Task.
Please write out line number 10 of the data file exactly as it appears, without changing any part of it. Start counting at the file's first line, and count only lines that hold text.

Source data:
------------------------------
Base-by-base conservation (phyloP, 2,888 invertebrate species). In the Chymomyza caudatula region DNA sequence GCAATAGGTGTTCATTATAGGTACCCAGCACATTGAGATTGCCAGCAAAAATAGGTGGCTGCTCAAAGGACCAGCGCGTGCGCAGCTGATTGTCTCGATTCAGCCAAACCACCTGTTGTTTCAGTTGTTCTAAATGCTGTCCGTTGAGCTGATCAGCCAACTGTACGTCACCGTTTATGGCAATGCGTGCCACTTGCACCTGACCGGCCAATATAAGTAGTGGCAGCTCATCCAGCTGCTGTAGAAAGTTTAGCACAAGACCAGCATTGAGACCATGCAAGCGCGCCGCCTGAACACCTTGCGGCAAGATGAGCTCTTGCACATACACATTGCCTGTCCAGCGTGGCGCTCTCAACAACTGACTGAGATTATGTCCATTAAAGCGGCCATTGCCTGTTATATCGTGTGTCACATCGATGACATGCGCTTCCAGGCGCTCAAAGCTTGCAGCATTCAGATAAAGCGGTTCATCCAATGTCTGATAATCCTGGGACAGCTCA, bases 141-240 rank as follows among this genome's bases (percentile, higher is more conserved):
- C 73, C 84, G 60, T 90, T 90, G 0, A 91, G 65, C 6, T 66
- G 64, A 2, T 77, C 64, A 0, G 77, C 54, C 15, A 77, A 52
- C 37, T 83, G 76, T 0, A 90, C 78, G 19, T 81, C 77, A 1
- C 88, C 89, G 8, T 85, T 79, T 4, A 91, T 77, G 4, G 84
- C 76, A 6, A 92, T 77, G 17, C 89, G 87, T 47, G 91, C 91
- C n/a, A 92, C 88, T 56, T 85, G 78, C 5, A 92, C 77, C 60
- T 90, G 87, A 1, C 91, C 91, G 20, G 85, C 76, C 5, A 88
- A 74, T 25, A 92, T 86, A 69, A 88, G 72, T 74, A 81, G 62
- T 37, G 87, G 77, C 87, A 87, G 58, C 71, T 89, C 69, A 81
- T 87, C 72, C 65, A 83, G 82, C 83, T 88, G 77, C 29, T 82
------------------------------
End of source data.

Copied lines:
- T 37, G 87, G 77, C 87, A 87, G 58, C 71, T 89, C 69, A 81